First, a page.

Designed by: Andrew Ly   Group: iGEM17_Austin_UTexas   (2017-10-24)

Constitutive P8 promoter and RBS composite

The P8 constitutive promoter is natively found in the genome of Lactococcus lactis [1]. Although the transcriptional efficiency of this promoter has been characterized and tested in Lactococcus lactis and other Gram-positive bacteria, its functionality in Gram-negative species such as E. coli has not been recorded in the literature. We have confirmed that E. coli transformed with a cassette plasmid containing the P8 promoter and E2-Crimson reporter is able to successfully express the E2-Crimson red fluorescent protein.

Usage and Biology

As a PhytoBrick compatible part containing the proper overhangs specified by the iGEM PhytoBrick standard, the P8 promoter can be assembled into a transcriptional unit via Golden Gate assembly to upregulate expression of a gene of interest in E. coli as well as L. lactis. For more information about the PhytoBrick standards set by iGEM, click here.

Experimental Design

To test if our Lactococcus lactis constitutive promoters function well within E. coli, we created a test cassette plasmid containing the E2-Crimson\ reporter gene inserted downstream of the P8 promoter using BsaI Golden Gate assembly. To create this test cassette, we used the P8 promoter part plasmid, E2-Crimson part plasmid, an M13 terminator part plasmid, connector part plasmids, and the pYTK095 vector as the backbone (Fig. 1). These part plasmids contained a distinct set of overhangs specified by the Lee/Dueber YTK Golden Gate Assembly standard [2].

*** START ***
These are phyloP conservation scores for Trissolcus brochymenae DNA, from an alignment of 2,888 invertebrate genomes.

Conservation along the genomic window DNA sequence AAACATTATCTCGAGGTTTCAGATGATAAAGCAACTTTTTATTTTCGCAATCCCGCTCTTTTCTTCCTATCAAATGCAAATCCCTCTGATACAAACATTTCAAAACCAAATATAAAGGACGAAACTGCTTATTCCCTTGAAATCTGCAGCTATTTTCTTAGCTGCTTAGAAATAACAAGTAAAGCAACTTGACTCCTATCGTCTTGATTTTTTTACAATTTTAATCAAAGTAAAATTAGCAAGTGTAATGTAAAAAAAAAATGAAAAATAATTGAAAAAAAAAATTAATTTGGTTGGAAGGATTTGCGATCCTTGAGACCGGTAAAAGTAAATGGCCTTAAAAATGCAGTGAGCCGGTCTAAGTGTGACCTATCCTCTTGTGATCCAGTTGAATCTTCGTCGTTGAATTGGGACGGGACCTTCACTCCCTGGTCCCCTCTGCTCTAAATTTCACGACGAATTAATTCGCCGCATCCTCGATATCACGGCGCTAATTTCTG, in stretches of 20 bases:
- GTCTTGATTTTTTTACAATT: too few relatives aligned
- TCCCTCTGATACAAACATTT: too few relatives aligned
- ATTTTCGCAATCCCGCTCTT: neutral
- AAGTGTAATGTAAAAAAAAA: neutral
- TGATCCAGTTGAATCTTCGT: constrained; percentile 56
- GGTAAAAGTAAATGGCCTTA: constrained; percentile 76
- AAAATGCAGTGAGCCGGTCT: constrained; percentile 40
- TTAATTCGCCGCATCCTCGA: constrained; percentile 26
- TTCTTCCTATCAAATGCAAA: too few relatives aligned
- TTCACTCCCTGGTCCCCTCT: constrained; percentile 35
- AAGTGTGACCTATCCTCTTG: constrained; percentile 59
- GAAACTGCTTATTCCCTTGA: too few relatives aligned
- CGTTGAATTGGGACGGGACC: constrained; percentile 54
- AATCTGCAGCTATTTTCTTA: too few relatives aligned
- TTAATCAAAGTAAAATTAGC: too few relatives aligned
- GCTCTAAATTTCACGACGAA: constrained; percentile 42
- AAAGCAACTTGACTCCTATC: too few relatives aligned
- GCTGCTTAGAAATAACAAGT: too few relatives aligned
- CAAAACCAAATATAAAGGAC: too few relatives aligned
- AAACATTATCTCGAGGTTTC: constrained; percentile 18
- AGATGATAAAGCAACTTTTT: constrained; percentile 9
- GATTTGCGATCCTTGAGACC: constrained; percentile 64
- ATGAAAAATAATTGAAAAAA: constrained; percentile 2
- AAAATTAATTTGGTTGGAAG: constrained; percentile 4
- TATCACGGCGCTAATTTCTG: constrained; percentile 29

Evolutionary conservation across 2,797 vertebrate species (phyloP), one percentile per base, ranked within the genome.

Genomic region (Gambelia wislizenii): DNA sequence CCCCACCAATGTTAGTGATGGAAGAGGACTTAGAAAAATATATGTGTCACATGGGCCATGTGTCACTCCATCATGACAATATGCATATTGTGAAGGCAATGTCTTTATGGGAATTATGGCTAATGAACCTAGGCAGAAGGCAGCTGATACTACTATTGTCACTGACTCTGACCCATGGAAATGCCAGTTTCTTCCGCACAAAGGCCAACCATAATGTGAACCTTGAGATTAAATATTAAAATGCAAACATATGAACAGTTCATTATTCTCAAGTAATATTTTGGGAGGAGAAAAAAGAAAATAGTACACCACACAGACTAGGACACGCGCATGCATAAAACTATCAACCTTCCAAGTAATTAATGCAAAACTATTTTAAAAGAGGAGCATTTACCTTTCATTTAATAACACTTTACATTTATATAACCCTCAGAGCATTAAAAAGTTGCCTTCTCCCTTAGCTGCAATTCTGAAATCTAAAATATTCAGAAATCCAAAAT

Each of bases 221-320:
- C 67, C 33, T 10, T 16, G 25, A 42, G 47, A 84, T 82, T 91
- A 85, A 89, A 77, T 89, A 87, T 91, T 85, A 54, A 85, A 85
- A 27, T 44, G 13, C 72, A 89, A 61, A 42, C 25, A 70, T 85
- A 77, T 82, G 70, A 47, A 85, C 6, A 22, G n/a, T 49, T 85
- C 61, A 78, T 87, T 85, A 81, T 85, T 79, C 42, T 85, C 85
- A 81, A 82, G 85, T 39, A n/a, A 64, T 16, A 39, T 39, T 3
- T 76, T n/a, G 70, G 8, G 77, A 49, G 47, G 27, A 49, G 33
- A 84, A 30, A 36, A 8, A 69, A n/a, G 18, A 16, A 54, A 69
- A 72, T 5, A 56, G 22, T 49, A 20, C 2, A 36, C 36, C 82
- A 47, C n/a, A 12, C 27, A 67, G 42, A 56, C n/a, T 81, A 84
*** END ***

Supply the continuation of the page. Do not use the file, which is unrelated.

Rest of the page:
Figure 1. Golden Gate assembly process of the P8 test cassette plasmid.

Top10 electrocompetent E. coli cells were transformed with the P8 cassette assembly and plated on LB + CAM plates. After one day of incubation at 37°C, there was growth of purple-blue colonies, which fluoresced red when placed under UV illumination (Fig. 2). The observed red fluorescence phenotype was likely due to the P8 promoter successfully directing expression of the E2-Crimson reporter gene. From this result, we concluded that the P8 constitutive promoter is indeed functional within E. coli and can thus be used to overexpress genes of interest in E. coli as well as L. lactis.


Figure 2. P8 cassette plasmid transformation plate under normal light (left) and UV illumination (right).

Characterization of the promoter in E. coli using GFP and qPCR

By: iGEM2019 Team: Costa_Rica

In order to measure the expression strength of this part from Lactococcus in E. coli we placed a GFP and a terminator downstream of this sequence. The final construct designed for this characterization consisted on the following iGEM parts: K2253000+E0040+B0015. This sequence was ordered in a Twist Bioscience plasmid with ampicillin resistance and cloned into iGEM plasmid pSB1C3 with chloramphenicol resistance.

As reference for comparison of promoter strength, we also synthesized with Twist Bioscience three constructs with well characterized Anderson Promoters and the putative RBS that the reference article of this part indicated. However, when we cloned those parts in E. coli there was no GFP expression. That suggests that the putative RBS from this part is not annotated correctly.